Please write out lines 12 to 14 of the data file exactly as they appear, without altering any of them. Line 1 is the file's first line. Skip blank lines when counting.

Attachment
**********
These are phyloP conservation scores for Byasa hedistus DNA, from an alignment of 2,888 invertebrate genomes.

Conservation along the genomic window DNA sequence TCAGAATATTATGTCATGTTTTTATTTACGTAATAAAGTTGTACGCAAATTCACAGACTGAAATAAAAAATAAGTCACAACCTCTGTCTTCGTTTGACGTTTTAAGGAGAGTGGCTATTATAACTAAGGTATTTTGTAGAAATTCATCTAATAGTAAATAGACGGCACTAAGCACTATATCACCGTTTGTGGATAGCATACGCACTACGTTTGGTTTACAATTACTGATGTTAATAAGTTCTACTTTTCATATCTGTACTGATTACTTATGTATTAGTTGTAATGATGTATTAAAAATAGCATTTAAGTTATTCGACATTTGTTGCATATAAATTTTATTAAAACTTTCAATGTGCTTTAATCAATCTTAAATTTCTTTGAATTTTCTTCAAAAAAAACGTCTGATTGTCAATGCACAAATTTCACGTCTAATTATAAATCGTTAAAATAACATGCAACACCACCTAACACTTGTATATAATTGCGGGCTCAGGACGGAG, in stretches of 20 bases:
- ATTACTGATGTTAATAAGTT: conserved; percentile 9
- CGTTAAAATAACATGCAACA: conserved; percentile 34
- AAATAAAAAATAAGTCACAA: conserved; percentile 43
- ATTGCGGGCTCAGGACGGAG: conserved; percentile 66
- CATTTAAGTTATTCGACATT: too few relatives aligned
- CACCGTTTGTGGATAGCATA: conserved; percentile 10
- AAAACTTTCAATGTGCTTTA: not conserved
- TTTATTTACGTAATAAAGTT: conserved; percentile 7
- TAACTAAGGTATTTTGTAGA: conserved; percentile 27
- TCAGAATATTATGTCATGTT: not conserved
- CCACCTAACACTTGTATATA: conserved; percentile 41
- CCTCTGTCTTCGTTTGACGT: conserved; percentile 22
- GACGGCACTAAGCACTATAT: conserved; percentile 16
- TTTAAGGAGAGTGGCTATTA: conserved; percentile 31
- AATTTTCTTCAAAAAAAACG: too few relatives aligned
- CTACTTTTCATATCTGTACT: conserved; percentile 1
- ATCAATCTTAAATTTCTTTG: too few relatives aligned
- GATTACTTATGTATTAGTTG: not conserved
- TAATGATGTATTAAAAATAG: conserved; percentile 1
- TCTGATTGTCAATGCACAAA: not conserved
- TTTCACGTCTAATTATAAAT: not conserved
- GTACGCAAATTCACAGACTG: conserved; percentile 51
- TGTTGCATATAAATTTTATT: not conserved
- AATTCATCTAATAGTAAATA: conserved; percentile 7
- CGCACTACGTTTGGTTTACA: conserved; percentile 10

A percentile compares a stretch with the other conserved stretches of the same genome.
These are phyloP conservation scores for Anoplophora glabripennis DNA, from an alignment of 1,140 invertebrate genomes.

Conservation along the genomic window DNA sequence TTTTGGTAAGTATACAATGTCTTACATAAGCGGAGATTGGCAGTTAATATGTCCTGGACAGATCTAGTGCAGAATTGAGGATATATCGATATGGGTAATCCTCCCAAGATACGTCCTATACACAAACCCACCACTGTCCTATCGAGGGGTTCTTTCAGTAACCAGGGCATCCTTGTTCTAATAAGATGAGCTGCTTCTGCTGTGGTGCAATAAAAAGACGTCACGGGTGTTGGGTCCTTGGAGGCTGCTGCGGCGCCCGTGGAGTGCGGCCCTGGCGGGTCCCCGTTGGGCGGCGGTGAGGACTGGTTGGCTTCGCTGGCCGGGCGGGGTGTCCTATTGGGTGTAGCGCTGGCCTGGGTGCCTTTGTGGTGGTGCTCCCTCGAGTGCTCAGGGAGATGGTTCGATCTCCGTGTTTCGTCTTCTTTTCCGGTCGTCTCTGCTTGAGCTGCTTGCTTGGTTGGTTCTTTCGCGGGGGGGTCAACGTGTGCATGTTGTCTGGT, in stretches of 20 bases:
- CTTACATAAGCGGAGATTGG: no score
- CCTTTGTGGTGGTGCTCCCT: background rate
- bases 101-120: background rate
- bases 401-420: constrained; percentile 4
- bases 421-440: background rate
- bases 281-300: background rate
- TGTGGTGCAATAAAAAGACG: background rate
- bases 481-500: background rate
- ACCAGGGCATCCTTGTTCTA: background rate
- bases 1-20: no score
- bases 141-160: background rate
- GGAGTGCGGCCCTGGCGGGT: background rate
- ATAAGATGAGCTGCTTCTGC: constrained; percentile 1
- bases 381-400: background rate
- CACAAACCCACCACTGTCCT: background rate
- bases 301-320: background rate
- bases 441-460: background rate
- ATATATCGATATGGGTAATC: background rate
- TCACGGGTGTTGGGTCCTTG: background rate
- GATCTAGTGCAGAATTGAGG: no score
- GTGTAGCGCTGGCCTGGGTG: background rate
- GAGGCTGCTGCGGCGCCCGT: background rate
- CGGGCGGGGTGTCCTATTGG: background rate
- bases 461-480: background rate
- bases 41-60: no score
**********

- TCAGAATATTATGTCATGTT: not conserved
- CCACCTAACACTTGTATATA: conserved; percentile 41
- CCTCTGTCTTCGTTTGACGT: conserved; percentile 22